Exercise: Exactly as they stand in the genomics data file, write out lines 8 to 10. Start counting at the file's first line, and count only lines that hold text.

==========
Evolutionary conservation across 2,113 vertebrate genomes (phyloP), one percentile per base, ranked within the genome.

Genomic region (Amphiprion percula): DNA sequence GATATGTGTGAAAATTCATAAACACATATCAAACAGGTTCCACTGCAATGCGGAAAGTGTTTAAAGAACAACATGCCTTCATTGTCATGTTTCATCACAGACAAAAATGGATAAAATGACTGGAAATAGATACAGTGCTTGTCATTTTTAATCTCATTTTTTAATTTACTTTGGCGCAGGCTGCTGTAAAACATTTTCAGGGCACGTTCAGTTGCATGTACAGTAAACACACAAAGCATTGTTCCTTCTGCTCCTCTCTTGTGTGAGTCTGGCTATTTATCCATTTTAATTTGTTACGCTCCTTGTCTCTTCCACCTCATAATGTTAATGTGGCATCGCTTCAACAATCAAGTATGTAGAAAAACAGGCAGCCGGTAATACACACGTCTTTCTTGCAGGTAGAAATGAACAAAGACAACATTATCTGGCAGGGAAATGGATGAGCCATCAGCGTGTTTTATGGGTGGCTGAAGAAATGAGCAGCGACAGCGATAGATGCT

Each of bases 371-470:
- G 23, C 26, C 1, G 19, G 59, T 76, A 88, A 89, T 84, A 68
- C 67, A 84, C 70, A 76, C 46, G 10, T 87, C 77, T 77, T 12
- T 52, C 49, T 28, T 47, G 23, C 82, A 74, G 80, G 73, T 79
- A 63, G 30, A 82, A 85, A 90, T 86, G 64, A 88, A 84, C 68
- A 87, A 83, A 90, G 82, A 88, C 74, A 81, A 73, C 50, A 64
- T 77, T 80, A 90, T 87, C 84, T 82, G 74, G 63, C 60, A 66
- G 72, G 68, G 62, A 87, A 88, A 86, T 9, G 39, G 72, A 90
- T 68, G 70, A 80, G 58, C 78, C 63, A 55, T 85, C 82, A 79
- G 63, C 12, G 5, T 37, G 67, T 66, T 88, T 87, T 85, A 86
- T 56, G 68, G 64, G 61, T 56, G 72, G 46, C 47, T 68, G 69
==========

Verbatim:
- A 87, A 83, A 90, G 82, A 88, C 74, A 81, A 73, C 50, A 64
- T 77, T 80, A 90, T 87, C 84, T 82, G 74, G 63, C 60, A 66
- G 72, G 68, G 62, A 87, A 88, A 86, T 9, G 39, G 72, A 90